Idris Elba in 'Pacific Rim' (2013)
Warner Bros.

One foggy day in 2007, Beacham—who’d recently moved to California—was walking along Santa Monica Beach. As he looked out at the Ferris wheel on the city’s eponymous pier, he pictured a looming sea monster. Then he imagined an equally large robot gearing up to fight the beast. “They just sort of materialized out of the fog, these vast godlike things,” Beacham said. He decided to pursue the concept further after coming up with the idea of human co-pilots who’d need to operate their robot as a team, which added a new thematic dimension.

“I didn’t know I had something I wanted to write until I realized these robots are driven by two pilots, and what happens when one of those people dies? What happens to the leftovers? Then it became a story about loss, moving on after loss, and dealing with survivor’s guilt," Beacham said. "That made the monsters scarier because now you care about the people who are in these robots.”


Pacific Rim was picked up by Legendary Pictures and handed over to director Guillermo del Toro. A huge fan of monster cinema, del Toro enthusiastically co-wrote the final screenplay with Beacham. Sixteen concept artists were hired to sketch original robot and creature designs for the film. “We would get together every day like kids and draw all day,” del Toro told the New York Daily News. “We designed about a hundred Kaijus and about a hundred Jaegers and every week we would do an American Idol and we would vote [some of] them out.”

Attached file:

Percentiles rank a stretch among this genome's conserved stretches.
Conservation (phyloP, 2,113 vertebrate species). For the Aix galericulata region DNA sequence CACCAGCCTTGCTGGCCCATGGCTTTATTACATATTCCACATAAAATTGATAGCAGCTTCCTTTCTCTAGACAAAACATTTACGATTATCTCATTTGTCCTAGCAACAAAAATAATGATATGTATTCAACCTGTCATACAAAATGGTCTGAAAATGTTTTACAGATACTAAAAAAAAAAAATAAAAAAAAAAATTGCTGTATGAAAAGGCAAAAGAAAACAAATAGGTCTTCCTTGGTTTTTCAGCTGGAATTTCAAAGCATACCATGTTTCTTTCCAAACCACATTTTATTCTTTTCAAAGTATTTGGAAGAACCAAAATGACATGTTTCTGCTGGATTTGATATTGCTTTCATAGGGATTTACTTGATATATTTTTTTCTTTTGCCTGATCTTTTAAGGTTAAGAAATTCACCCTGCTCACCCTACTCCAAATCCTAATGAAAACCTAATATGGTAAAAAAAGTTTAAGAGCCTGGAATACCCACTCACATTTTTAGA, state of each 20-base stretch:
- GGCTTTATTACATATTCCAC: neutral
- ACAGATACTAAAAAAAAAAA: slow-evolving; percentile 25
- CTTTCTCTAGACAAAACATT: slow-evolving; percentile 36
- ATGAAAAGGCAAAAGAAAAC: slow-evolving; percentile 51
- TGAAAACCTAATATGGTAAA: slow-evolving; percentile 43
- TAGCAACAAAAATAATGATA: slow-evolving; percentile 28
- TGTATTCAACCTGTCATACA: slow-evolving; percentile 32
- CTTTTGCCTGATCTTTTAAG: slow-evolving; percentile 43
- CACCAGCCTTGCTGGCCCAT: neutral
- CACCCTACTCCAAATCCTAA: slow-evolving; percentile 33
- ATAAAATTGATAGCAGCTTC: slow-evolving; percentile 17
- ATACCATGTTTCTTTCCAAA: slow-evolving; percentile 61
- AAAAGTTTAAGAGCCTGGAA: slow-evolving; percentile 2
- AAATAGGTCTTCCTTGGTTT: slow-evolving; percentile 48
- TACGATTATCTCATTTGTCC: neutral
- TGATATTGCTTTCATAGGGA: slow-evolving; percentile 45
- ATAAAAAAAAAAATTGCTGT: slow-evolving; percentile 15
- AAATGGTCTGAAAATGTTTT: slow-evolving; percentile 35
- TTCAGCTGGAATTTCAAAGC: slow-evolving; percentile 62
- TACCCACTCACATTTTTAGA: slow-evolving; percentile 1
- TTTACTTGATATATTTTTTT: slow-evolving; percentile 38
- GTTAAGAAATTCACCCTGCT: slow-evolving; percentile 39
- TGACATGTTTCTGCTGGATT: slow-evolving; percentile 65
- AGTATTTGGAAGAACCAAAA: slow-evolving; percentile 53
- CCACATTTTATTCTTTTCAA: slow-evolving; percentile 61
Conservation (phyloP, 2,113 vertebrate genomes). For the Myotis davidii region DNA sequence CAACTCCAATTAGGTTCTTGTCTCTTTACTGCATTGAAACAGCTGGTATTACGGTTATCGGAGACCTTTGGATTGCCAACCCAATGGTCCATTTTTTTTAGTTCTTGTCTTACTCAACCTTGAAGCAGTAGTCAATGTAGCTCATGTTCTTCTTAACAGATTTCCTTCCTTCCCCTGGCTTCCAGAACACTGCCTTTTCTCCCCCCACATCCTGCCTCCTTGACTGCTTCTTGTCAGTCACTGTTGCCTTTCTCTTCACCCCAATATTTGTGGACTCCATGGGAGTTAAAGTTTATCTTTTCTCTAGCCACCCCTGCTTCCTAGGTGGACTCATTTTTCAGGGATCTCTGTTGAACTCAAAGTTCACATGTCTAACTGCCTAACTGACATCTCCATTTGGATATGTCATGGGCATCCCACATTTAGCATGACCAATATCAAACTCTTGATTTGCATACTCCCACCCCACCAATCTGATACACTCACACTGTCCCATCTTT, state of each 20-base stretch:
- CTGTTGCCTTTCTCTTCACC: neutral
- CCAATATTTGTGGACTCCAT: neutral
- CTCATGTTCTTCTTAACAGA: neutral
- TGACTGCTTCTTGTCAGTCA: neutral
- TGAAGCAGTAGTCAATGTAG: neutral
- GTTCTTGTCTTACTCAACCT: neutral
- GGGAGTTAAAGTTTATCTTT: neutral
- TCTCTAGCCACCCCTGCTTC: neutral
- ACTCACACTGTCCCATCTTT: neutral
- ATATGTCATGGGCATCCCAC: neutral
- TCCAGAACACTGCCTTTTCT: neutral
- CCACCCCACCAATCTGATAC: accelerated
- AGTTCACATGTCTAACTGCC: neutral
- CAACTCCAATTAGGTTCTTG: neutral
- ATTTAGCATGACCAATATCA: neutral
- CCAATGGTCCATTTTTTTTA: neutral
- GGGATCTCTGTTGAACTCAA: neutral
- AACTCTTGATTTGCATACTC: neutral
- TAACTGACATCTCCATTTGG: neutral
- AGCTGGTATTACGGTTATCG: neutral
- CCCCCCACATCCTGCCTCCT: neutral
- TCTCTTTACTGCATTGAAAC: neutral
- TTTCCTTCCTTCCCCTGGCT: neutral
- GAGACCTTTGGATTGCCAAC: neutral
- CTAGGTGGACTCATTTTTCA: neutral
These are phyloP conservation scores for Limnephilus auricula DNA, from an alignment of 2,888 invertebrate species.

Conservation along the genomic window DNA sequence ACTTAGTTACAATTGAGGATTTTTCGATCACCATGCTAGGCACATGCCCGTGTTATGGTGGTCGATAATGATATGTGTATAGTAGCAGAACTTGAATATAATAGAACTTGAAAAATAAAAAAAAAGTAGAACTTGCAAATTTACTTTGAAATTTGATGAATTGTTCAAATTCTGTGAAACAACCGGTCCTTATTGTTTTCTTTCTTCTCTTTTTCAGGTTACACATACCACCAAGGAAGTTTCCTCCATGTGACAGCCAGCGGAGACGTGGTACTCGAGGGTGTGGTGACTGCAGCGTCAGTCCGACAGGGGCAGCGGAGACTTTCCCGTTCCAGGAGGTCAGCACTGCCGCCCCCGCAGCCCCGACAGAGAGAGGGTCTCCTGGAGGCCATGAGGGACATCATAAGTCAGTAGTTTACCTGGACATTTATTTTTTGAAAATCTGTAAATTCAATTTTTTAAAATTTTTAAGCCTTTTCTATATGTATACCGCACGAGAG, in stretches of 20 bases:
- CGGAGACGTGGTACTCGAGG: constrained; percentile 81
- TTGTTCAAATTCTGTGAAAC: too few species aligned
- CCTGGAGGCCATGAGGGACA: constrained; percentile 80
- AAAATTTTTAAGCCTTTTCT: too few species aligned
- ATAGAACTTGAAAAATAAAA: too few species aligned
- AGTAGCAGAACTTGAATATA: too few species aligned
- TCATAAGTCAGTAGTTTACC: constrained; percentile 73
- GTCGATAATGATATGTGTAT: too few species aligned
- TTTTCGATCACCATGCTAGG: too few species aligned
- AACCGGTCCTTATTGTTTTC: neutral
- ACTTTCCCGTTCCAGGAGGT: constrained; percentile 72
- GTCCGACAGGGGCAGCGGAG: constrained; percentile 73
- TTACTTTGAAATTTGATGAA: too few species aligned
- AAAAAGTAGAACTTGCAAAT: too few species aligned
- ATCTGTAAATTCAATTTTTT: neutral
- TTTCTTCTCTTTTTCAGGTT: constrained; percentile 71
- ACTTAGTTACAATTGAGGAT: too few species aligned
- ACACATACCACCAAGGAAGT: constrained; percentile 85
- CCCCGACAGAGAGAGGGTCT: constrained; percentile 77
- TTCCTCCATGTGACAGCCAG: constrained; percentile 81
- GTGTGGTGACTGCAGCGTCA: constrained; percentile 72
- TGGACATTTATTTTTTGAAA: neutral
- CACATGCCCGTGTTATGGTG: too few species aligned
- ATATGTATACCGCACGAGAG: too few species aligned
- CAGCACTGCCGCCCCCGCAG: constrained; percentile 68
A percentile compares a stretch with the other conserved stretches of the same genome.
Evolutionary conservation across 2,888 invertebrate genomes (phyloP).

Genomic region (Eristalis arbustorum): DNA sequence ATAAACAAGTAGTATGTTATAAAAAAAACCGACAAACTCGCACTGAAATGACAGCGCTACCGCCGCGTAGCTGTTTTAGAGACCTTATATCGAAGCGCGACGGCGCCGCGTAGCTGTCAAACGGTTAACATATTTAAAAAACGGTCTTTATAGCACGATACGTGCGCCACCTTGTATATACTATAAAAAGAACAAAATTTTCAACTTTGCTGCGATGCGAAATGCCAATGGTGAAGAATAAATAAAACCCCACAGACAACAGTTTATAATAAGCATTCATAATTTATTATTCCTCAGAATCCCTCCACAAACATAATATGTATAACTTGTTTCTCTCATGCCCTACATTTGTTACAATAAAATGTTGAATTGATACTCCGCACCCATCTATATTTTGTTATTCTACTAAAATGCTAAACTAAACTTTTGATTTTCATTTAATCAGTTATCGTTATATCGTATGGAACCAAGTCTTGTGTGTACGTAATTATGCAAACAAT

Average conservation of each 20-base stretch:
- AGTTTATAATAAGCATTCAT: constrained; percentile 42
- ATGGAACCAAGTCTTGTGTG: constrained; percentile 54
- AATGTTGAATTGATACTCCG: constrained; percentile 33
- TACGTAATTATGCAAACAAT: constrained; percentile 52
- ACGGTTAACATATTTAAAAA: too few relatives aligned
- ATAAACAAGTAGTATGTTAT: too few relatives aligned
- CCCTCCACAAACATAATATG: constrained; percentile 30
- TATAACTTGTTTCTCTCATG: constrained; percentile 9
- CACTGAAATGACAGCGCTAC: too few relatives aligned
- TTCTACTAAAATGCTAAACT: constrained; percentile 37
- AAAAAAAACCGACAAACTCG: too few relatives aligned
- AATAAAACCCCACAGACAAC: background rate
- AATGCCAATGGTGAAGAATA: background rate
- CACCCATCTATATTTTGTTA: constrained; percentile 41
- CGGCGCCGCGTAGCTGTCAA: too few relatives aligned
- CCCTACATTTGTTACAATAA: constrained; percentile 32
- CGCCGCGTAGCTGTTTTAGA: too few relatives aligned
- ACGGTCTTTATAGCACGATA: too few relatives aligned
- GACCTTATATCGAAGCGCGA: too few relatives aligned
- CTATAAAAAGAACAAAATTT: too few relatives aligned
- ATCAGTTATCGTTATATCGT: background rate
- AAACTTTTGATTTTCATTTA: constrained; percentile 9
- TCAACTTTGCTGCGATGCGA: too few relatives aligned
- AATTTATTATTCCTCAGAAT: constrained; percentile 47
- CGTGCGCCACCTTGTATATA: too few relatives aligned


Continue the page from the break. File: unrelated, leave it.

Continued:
In “Charlie Kelly: King of the Rats,” the tenth episode of It's Always Sunny in Philadelphia's sixth season, Charlie Day’s character gives us a darkly comedic monologue about rodent extermination. Little did the actor know that the performance would open a big opportunity for him. Impressed by the rat speech, del Toro offered Day the part of Dr. Newton Geizler, Pacific Rim’s socially-inept kaiju expert. “He said to himself, ‘That’s my guy. That guy should be in my next movie because if he killed rats, he can kill the monster,’” Day recalled during an appearance on Late Night with Jimmy Fallon. On the movie set, del Toro often joked about how much he enjoys It’s Always Sunny. As a way of repaying his director, Day helped get del Toro a minor role in the series.


Most of the film’s special effects were computer-generated, but not everything was digital. For the robot cockpit scenes, del Toro had his team build the interior of a full-scale Jaeger head. The finished product stood four stories tall and weighed 20 tons. And like a Tilt-A-Whirl from hell, it was designed to rock around violently on its platform via a network of hydraulics. Once inside, the actors were forced to don 40-pound suits of armor. Then the crew strapped their feet into an apparatus that Charlie Hunnam has compared to a high-resistance elliptical machine.

Certain shots also required del Toro to dump gallons of water all over his exhausted, physically-strained stars. So yeah, the experience wasn’t much fun. “We saw every one of the actors break down on that set except for the female lead actress Rinko Kikuchi," del Toro said. "She’s the only actor that didn’t snap."


Del Toro wanted Gipsy Danger, his ‘bot, to have the self-confident air of a wild west gunslinger. To that end, he and concept artist Oscar Chichoni developed a swaggering gait that was based on John Wayne’s signature hip movements. The Jaeger’s Art Deco-like design was influenced by the Chrysler and Empire State Buildings.


Hailed as the “fortieth greatest guitarist of all time” by Rolling Stone, Rage Against the Machine's Tom Morello rocked the MTV generation with hits like “Bulls on Parade” and “Killing in the Name.” Pacific Rim bears his mark as well. The film’s lead composer was Ramin Djawadi, whose other works include the Game of Thrones theme. Wanting to add a “rock element” to the Pacific Rim soundtrack, he and del Toro reached out to Morello. The guitarist didn’t need much persuading.

“When they asked me to put some giant robot riffs and screaming underwater monster licks on the film score, I was all in,” Morello said. Djwadi was pleased with the rocker's contributions to the project. As he told the press: “Tom’s unique style and sounds really defined our robots.”